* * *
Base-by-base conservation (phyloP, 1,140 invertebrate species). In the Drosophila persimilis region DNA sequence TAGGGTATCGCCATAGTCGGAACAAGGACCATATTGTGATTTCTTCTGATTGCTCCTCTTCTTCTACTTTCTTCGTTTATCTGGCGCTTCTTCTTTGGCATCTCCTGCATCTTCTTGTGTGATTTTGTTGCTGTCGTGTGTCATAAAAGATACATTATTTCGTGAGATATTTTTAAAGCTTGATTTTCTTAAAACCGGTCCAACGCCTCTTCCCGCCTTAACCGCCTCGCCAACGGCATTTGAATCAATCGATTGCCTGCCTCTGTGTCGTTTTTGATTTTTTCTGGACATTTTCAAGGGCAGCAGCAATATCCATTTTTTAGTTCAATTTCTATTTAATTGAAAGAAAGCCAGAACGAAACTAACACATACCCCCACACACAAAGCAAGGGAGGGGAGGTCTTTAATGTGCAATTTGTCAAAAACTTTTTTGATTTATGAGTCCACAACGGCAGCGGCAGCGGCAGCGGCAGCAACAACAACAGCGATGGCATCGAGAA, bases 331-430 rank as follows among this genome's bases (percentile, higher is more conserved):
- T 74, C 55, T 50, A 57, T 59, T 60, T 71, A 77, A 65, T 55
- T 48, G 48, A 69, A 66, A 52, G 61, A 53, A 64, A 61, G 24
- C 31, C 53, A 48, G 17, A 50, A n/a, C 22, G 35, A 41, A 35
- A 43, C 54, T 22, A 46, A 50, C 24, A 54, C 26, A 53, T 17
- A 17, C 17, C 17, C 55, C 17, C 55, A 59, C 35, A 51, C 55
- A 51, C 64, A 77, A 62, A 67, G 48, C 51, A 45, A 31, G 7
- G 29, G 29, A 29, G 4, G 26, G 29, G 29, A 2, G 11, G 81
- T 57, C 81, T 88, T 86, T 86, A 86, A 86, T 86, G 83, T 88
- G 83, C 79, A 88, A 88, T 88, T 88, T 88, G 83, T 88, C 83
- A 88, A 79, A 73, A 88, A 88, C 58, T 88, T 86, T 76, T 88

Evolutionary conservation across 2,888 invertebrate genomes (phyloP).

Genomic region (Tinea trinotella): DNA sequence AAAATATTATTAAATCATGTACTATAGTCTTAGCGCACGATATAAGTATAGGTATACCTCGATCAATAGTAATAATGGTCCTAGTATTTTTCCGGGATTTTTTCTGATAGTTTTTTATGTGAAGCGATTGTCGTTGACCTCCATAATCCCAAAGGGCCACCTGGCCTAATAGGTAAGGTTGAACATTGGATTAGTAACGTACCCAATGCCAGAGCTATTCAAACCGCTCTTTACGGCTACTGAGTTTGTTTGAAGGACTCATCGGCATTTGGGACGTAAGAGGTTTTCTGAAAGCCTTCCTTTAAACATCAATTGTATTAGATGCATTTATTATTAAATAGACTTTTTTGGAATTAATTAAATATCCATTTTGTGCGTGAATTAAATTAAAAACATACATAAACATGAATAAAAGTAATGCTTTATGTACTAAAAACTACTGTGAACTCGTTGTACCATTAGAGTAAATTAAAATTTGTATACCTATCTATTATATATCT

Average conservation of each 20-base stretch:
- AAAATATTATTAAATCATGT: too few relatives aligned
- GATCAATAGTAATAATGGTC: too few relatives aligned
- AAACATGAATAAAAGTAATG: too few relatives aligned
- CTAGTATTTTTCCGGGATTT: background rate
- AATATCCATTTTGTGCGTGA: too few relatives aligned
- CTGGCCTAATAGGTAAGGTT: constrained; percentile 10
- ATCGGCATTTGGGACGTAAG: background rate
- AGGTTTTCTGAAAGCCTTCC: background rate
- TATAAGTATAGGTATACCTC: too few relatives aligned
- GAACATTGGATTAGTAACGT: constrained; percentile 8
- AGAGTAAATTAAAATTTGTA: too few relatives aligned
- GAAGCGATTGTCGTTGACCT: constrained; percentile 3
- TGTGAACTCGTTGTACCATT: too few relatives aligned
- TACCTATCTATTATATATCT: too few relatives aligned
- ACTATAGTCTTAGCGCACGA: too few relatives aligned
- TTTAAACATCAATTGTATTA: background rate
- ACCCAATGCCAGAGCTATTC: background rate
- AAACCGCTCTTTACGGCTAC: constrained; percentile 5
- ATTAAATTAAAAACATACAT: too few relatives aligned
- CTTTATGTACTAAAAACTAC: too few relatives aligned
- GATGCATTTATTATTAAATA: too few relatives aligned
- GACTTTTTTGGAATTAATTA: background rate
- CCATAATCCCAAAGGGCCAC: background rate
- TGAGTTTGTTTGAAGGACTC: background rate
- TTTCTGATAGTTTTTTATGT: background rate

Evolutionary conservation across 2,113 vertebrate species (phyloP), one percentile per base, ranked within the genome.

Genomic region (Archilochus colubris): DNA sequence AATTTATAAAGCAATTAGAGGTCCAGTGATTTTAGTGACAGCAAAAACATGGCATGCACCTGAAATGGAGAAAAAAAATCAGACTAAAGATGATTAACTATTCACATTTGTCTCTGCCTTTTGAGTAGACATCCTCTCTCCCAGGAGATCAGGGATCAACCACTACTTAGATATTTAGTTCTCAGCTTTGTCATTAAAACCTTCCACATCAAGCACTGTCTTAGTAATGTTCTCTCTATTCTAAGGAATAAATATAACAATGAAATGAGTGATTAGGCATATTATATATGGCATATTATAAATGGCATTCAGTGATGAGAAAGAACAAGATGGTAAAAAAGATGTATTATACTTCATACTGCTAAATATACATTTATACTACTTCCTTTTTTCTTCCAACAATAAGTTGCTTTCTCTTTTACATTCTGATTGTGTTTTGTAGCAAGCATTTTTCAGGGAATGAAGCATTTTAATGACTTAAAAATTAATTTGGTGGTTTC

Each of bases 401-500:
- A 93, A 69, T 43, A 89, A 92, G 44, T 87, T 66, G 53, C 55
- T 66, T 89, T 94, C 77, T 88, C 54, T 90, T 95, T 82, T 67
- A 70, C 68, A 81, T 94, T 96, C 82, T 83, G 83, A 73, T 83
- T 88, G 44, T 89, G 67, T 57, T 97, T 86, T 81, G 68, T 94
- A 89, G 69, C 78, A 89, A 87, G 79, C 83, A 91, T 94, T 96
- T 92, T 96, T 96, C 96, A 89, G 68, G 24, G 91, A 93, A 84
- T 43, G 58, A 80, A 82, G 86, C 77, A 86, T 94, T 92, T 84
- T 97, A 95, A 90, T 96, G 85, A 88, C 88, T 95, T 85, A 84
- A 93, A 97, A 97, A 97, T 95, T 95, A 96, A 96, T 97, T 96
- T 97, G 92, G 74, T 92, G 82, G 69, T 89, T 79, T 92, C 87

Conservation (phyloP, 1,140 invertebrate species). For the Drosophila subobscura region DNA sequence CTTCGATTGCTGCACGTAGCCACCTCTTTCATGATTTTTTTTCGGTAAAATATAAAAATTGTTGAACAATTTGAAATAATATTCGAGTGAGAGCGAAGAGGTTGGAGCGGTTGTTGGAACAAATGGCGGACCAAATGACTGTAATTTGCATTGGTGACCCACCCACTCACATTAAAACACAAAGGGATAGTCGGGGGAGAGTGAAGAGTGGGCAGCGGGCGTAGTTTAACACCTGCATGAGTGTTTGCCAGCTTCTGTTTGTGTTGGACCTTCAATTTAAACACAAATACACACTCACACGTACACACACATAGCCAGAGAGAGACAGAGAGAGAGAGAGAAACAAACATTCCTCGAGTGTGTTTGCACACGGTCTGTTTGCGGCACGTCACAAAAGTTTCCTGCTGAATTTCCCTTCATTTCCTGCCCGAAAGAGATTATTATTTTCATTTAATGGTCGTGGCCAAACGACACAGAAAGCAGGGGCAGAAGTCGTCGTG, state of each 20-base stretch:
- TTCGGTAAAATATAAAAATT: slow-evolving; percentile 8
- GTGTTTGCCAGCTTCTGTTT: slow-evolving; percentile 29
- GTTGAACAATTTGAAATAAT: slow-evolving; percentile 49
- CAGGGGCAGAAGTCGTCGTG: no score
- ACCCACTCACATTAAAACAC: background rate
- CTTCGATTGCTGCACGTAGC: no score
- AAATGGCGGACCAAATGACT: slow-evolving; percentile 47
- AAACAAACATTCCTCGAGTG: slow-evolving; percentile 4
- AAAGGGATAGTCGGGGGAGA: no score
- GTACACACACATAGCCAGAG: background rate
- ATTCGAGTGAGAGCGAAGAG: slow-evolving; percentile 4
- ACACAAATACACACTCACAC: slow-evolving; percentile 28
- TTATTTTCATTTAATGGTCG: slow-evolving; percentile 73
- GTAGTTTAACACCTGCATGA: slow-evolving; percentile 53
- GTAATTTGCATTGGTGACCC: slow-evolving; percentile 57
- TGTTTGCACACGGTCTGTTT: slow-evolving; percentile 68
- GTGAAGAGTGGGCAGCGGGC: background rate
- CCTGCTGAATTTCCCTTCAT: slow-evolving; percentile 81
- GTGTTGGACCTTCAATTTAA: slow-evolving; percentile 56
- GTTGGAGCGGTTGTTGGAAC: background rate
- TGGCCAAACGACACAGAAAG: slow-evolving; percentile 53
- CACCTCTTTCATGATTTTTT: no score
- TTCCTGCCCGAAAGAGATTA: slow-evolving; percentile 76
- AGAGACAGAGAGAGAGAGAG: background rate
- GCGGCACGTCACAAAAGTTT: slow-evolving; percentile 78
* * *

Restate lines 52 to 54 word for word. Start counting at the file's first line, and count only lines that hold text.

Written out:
- T 97, G 92, G 74, T 92, G 82, G 69, T 89, T 79, T 92, C 87

Conservation (phyloP, 1,140 invertebrate species). For the Drosophila subobscura region DNA sequence CTTCGATTGCTGCACGTAGCCACCTCTTTCATGATTTTTTTTCGGTAAAATATAAAAATTGTTGAACAATTTGAAATAATATTCGAGTGAGAGCGAAGAGGTTGGAGCGGTTGTTGGAACAAATGGCGGACCAAATGACTGTAATTTGCATTGGTGACCCACCCACTCACATTAAAACACAAAGGGATAGTCGGGGGAGAGTGAAGAGTGGGCAGCGGGCGTAGTTTAACACCTGCATGAGTGTTTGCCAGCTTCTGTTTGTGTTGGACCTTCAATTTAAACACAAATACACACTCACACGTACACACACATAGCCAGAGAGAGACAGAGAGAGAGAGAGAAACAAACATTCCTCGAGTGTGTTTGCACACGGTCTGTTTGCGGCACGTCACAAAAGTTTCCTGCTGAATTTCCCTTCATTTCCTGCCCGAAAGAGATTATTATTTTCATTTAATGGTCGTGGCCAAACGACACAGAAAGCAGGGGCAGAAGTCGTCGTG, state of each 20-base stretch:
- TTCGGTAAAATATAAAAATT: slow-evolving; percentile 8